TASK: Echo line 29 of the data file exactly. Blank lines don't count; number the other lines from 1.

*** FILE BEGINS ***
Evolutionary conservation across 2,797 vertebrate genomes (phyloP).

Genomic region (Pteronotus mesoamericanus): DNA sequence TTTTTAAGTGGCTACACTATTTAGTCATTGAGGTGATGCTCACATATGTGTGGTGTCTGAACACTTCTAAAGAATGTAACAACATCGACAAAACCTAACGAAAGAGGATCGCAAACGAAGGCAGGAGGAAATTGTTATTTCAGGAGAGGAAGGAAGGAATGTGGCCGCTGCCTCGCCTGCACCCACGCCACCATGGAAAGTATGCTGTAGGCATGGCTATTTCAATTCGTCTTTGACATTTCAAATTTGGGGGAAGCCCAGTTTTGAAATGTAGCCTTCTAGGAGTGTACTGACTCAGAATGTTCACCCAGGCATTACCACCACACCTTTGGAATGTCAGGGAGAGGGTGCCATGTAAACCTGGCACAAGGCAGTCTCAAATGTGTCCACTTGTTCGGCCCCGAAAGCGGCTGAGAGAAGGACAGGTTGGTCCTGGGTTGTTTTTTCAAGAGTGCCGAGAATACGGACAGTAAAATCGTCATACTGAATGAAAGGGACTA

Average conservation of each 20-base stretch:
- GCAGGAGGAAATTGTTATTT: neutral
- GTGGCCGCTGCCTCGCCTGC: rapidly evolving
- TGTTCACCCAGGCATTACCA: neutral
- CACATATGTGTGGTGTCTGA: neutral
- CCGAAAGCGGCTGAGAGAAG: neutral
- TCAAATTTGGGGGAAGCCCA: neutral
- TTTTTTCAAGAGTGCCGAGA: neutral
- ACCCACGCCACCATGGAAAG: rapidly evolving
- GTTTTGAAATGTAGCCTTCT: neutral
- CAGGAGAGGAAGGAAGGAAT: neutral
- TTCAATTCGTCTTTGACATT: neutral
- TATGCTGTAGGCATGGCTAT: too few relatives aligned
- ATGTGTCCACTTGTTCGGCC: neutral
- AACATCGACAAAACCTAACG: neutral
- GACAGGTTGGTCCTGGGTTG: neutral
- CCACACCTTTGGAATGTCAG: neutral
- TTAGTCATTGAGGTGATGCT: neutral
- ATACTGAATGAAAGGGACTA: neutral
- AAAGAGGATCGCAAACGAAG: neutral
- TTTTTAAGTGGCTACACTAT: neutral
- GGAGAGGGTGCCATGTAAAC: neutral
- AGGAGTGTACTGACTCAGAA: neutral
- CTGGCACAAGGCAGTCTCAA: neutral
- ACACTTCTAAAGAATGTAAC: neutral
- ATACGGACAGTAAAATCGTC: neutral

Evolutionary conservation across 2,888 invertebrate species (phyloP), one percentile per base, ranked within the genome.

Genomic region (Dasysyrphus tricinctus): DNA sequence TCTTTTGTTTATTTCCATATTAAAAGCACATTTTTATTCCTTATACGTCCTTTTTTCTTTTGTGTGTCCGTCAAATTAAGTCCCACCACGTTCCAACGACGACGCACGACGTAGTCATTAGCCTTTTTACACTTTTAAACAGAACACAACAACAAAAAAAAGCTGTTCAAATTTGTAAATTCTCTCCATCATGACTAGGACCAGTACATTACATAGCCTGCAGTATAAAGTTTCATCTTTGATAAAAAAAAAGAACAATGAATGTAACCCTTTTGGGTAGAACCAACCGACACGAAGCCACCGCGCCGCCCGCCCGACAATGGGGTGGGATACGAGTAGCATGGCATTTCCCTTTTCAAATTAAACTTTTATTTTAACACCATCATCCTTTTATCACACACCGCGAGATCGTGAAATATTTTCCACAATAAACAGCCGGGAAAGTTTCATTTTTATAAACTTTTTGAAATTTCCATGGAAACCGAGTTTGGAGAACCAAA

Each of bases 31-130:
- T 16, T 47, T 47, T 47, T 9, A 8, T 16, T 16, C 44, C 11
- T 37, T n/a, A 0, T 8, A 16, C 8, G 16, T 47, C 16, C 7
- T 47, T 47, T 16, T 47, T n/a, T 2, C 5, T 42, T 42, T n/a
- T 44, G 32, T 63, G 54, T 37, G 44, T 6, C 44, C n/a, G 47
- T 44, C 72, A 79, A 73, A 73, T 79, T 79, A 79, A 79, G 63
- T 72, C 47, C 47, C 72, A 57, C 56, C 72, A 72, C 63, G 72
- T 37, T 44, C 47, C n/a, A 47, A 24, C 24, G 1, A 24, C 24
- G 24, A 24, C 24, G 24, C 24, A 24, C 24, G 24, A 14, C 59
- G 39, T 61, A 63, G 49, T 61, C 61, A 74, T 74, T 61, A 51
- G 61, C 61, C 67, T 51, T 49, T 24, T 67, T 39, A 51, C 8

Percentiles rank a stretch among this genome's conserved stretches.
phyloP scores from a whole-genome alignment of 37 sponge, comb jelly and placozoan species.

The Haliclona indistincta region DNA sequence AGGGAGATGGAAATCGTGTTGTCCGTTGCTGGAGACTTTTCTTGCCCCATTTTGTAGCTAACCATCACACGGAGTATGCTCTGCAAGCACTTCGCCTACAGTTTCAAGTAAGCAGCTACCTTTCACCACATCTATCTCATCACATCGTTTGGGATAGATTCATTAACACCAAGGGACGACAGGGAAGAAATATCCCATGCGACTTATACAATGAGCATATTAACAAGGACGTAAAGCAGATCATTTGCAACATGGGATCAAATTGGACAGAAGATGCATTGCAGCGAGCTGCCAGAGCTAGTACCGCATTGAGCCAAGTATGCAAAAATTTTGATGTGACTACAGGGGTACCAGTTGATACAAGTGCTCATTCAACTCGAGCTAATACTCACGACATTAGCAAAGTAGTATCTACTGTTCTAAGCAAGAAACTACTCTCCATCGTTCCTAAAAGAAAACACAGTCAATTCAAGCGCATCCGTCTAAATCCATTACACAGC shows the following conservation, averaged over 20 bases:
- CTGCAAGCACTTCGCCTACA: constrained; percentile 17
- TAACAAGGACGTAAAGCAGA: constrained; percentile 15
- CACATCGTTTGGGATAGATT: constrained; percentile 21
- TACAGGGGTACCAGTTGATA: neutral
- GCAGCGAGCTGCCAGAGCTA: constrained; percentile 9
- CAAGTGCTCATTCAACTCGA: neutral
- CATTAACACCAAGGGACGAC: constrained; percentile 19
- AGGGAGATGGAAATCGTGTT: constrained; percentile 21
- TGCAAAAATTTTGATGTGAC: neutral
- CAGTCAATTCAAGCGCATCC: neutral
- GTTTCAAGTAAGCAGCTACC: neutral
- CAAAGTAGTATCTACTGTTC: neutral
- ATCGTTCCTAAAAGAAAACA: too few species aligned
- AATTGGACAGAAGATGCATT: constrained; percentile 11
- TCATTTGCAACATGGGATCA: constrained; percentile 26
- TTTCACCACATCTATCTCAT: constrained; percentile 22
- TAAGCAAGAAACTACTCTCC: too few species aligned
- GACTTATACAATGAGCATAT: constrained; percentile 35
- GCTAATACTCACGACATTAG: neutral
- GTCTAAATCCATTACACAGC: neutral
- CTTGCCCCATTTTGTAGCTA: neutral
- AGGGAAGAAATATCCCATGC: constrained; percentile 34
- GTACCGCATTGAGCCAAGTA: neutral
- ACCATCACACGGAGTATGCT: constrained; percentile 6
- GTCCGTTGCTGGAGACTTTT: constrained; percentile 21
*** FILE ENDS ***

Evolutionary conservation across 2,888 invertebrate species (phyloP), one percentile per base, ranked within the genome.